Can External Radiotransmitters be used to Assess Body Temperature and Torpor in Bats?

UNCG Author/Contributor (non-UNCG co-authors, if there are any, appear on document)
Matina C. Kalcounis-Rüppell, Professor (Creator)
The University of North Carolina at Greensboro (UNCG )
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Abstract: We tested externally applied, temperature-sensitive, radiotransmitters for determining the body temperature of big brown bats (Eptesicus fuscus) in various ambient temperatures (2- 260C). There was a slight, but significant, effect of ambient temperature on skin temperature (measured by the transmitters), but skin temperature accurately reflected rectal temperature in torpid and active bats, and it was never >3.30C below rectal temperature. External radiotransmitters are, thus, useful in studies of torpor in bats, even when only small decreases in body temperature occur.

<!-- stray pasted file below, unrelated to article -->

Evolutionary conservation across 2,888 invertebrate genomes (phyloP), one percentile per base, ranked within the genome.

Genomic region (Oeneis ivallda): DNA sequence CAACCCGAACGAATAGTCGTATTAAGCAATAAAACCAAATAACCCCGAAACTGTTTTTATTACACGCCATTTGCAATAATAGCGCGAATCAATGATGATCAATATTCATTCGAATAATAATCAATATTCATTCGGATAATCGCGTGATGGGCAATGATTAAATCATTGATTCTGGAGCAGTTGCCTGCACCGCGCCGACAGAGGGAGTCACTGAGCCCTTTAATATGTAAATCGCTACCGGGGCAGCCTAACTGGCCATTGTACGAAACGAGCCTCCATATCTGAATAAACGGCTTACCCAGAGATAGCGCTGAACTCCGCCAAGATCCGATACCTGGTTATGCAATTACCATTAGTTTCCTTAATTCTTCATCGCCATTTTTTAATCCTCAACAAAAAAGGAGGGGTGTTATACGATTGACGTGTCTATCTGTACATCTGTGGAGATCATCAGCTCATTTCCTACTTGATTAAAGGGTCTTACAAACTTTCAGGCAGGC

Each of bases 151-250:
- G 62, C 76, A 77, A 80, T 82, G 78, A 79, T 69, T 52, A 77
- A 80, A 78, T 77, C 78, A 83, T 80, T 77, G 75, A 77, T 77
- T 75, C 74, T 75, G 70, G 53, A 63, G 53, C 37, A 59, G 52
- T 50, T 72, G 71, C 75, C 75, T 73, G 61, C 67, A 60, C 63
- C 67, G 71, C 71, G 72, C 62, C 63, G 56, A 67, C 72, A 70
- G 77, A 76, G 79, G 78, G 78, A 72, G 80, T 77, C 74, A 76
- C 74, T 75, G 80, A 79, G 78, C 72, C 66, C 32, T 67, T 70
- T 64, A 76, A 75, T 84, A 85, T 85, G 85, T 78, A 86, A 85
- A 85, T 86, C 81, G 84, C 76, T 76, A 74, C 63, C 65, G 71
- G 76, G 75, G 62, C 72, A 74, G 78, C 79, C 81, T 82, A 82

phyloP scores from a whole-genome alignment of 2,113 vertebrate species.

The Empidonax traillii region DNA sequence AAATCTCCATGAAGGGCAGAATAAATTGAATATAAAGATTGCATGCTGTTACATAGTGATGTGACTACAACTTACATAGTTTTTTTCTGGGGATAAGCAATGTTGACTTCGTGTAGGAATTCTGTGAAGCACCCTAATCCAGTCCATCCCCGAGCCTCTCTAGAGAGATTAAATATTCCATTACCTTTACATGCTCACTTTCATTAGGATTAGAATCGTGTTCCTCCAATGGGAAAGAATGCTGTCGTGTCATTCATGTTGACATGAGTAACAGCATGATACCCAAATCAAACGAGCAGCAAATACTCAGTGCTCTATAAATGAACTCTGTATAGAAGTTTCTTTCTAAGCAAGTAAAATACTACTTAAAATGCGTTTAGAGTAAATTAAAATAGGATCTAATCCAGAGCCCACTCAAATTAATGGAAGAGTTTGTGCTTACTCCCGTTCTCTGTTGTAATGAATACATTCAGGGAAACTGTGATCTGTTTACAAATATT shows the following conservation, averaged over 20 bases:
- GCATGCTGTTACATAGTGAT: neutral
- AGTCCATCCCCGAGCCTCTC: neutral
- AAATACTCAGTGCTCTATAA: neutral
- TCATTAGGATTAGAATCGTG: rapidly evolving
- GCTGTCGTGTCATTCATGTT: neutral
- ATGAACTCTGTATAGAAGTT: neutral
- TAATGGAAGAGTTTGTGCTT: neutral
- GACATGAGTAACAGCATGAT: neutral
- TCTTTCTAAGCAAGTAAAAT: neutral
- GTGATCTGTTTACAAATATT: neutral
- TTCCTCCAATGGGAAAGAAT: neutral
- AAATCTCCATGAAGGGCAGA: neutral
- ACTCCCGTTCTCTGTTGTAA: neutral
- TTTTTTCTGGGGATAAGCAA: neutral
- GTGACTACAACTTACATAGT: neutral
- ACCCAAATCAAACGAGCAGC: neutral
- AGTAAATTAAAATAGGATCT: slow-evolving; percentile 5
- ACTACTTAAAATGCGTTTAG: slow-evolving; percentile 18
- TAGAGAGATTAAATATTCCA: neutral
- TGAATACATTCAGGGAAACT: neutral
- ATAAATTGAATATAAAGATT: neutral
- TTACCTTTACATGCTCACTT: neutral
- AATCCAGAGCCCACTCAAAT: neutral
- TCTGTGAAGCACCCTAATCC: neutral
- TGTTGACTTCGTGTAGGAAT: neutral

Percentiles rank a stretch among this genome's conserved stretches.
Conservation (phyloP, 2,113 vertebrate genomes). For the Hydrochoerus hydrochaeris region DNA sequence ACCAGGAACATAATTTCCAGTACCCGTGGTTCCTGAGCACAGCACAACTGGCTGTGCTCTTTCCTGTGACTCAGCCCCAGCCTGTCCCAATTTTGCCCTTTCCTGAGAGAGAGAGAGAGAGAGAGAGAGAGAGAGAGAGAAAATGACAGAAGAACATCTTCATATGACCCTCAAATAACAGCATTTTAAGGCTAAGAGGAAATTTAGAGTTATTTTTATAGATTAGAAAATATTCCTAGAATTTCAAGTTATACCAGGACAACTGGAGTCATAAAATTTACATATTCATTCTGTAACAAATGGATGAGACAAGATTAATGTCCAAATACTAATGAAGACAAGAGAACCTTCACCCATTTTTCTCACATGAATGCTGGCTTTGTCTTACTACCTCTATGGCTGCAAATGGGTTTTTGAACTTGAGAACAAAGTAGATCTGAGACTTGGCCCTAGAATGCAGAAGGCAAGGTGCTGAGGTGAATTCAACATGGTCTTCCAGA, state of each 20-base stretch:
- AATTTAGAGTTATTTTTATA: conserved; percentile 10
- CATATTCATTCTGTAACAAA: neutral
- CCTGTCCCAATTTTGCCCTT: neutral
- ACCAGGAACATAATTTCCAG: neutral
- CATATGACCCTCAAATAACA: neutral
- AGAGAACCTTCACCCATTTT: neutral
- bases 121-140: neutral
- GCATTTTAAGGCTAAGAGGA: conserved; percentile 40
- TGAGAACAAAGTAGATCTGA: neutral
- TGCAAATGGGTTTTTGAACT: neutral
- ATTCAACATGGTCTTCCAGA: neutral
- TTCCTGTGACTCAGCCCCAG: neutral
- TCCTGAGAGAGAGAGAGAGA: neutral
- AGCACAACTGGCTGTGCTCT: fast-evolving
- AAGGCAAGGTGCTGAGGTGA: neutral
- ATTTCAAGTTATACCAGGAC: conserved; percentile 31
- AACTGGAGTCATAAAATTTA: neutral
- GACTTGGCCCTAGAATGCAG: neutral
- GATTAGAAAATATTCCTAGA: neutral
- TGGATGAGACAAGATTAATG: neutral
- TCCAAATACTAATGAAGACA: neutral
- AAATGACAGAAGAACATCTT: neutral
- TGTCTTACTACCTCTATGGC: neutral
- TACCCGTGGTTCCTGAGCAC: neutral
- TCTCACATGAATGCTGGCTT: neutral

Additional Information

Journal of Mammalogy, 77(4): 1102-1106, 1996
Language: English
Date: 1996
Eptesicus fuscus, bats, heterothermy, body temperature, radiotelemetry, torpor

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